After Cotopaxi we spent a well-earned afternoon at the Papallacta hot springs north of Quito, soaking our aches away in the shadow of cloud forested mountains (no shortage of mountains down here!). The next day we wandered around the old town of Quito for a while. In the afternoon, we went to the Mitad del Mundo, a monument on the equator. Well, almost on the equator. It seems the equator has moved a bit and well, the measurements weren't quite correct, so the equator is actually quite a ways off, but still, the monument is there! We did manage to get to the real equator as well, where we happily played with our GPS unit until it produced all zeros. And yes, water really does spin the other direction in the southern hemisphere.

Monday, November 20, 2006

Residence Inn - Glendale, Arizona

What a fantastic hotel. This was my first stay in a Residence Inn. The one in Glendale is about 20-30 minutes from downtown Phoenix, but it's in a rapidly growing area with plenty of shopping and restaurants nearby.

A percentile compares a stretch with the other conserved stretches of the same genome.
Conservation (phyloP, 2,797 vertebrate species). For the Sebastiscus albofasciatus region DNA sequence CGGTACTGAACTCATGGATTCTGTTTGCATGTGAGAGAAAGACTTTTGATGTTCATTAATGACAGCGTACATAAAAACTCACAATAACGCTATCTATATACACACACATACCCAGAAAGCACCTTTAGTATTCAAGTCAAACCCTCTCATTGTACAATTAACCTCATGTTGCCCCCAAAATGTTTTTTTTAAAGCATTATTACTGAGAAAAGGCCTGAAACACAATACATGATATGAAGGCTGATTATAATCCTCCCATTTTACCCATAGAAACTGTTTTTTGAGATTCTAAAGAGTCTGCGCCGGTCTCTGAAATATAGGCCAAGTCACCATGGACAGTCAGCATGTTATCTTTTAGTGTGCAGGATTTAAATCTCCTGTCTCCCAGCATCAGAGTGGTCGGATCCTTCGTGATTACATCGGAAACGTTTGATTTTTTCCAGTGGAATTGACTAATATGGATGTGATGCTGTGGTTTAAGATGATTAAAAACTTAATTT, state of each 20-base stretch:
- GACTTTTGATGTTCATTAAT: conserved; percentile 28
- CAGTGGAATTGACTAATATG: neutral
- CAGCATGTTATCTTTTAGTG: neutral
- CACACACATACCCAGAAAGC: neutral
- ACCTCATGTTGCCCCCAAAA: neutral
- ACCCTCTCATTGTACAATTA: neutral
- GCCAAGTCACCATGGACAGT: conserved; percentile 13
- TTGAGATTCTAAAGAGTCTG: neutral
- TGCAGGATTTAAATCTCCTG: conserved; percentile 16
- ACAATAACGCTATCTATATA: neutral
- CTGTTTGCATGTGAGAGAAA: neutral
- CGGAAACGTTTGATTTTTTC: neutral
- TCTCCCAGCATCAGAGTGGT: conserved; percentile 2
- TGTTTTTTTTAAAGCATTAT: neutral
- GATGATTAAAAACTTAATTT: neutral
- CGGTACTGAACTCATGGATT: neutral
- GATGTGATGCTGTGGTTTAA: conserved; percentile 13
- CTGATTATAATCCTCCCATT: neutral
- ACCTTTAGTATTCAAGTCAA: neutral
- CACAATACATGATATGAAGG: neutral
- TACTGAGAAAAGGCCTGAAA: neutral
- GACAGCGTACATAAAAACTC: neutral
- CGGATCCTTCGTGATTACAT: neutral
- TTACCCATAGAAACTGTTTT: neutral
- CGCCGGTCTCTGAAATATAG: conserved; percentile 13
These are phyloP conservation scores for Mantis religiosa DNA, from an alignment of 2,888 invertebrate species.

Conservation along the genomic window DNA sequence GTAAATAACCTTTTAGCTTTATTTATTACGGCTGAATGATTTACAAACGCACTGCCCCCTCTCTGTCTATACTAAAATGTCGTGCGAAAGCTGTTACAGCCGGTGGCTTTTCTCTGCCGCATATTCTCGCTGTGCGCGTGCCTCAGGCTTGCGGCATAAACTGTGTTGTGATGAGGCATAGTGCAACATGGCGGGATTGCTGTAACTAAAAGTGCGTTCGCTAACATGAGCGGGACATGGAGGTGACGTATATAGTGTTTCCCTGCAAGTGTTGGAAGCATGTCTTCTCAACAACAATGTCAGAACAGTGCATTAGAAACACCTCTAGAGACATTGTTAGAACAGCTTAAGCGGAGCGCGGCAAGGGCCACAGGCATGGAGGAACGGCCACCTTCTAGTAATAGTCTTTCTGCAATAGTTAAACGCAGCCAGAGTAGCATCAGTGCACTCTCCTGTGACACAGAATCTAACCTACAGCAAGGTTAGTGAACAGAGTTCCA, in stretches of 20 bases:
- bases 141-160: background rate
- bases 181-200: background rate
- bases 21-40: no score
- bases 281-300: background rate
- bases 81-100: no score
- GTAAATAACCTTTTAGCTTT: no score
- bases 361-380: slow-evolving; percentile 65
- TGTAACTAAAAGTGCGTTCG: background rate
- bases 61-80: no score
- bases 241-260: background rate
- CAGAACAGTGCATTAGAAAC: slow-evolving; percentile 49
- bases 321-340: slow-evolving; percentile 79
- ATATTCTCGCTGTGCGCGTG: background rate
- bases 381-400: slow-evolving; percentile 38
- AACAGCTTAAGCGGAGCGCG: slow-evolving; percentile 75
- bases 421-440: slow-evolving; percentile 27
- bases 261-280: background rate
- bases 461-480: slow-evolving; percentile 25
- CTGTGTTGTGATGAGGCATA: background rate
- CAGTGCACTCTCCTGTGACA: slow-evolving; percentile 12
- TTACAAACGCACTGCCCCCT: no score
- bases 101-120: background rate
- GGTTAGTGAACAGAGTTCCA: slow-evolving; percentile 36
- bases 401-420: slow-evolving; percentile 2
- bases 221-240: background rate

I was very impressed with this facility. My room was spacious with a mini kitchen area that included a full-size refrigerator, dish washer, two burners, microwave, pots and pans and utensils along with a bar counter to serve as an eating area.

There was also a couch and a chair, giving plenty of space to relax and unwind. Free high-speed internet was also available.

My room featured a king-size bed and a whirlpool bath. The room also featured a programmable thermostat.

The hotel serves a complimentary breakfast with both hot and cold items. There was a good selection and it tasted very good. There were also appetizers available Monday-Thursday evenings.

Thursday, November 02, 2006

Delta Airlines

More kudos to Delta Airlines. On a recent flight from Miami to Atlanta, there were TV screens at every seat. Every passenger had the opportunity to watch 24 channels of live TV, listen to a variety of music channels, play trivia games and more.

I was amazed that it wasn’t just an offering of a movie or two and some canned sitcoms. It was live TV, including several news channels, several sports channels, one major network and a variety of other channels such as the Cartoon Network, HGTV, TLC, History, etc.

Wednesday, October 25, 2006

Miami-Florida City-Key Largo

Kudos to Delta for still handing out snacks for free. A few weeks ago when I flew to Phoenix on Northwest, there were no more complimentary snacks. No more peanuts, pretzels, anything. They sold snack boxes for $2 and $5.